• Implantable infusion ports are routinely used to provide semi-permanent, repeated access to the vascular system to facilitate the provision fluids thereto and/or the withdrawal therefrom without requiring the repeated insertion of a needle into a blood vessel. Such infusion ports, which may be implanted subcutaneously or flush with the skin or which may be sutured to the skin, typically include a resilient self-sealing surface, or septum, serving as a barrier between the interior of the infusion port and the surrounding environment. Such a port is accessed by piercing the septum which is generally formed of silicone or another polymeric element that can withstand repeated piercing while continuing to reseal the puncture pore, or pathway, after the needle has been withdrawn. However, after multiple injections, the durability of the septum deteriorates, eventually reaching a point at which it is no longer be able to provide a dependable seal, requiring replacement of the septum and/or the infusion port, increasing discomfort and introducing risks such as infection and blood vessel damage.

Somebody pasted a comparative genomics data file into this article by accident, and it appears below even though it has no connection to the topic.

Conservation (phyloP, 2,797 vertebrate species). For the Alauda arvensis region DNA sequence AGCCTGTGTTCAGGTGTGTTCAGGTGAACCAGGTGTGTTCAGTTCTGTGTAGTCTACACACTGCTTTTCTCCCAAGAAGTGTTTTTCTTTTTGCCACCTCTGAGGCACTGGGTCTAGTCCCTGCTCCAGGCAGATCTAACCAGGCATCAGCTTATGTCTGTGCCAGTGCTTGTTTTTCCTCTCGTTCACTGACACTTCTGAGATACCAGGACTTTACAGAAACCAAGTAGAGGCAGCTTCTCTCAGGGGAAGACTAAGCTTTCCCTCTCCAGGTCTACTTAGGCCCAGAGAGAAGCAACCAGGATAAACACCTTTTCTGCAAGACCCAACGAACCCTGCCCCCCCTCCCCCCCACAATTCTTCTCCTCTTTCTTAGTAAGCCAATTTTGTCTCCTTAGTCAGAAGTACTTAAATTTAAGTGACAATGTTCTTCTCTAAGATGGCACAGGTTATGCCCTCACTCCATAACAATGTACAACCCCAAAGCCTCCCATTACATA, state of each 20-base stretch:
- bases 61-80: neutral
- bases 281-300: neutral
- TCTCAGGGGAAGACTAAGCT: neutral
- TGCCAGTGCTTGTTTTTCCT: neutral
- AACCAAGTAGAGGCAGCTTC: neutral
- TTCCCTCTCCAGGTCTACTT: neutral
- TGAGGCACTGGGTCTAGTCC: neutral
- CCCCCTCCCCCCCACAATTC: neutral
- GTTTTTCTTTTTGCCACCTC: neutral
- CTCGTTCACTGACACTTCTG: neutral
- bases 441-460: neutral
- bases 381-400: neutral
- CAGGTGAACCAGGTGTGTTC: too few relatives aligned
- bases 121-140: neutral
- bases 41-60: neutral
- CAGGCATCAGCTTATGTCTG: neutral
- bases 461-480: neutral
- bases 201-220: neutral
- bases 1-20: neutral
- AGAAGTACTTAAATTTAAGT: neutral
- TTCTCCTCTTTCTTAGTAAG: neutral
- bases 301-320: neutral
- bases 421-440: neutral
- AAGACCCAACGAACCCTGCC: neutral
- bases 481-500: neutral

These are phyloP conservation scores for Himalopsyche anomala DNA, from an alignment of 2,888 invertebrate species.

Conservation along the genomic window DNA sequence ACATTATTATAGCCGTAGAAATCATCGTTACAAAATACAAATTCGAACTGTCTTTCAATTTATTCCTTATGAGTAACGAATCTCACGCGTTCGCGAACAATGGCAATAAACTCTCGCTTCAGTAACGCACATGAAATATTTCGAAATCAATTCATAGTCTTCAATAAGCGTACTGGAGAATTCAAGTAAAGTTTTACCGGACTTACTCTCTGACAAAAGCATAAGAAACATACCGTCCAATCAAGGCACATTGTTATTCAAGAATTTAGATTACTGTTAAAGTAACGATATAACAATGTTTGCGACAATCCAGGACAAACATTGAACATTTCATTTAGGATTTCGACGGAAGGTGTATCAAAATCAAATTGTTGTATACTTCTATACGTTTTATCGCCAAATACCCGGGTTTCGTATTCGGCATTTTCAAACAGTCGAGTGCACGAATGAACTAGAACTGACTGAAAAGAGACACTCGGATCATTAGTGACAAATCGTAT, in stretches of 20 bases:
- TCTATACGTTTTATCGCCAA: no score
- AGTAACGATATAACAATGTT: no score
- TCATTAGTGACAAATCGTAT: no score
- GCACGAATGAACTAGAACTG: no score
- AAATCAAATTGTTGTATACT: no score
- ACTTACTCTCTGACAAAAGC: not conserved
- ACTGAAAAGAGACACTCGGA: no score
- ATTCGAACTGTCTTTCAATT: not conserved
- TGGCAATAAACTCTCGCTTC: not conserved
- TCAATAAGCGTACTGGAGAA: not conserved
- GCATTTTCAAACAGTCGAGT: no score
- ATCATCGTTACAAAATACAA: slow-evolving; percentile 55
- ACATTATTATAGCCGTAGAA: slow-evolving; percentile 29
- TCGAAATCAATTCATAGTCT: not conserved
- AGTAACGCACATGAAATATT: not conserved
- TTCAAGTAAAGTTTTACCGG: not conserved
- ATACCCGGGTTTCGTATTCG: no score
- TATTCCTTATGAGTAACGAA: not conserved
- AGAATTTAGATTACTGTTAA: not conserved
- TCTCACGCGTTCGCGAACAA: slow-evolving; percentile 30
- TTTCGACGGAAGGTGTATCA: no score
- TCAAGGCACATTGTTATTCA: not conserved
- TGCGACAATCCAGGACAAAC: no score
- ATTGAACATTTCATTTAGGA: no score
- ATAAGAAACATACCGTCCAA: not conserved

• SUMMARY OF THE INVENTION
  • The present invention relates to a device for inserting a helical member into a living body. The device may include a handle which has an actuator lever rotatably coupled thereto. The device may also include a helical member which has a tissue piercing distal tip. The helical member is coupled to the handle via a linkage operating so that, as the actuator lever is rotated in a first direction relative to the handle, the helical member is rotated and moved distally to screw into tissue along a substantially helical path.
  • In another exemplary embodiment of the present invention The device may also include a fluid line which is coupled to a proximal end of the helical member. The helical member may include a lumen extending therethrough to an opening formed in the distal tip.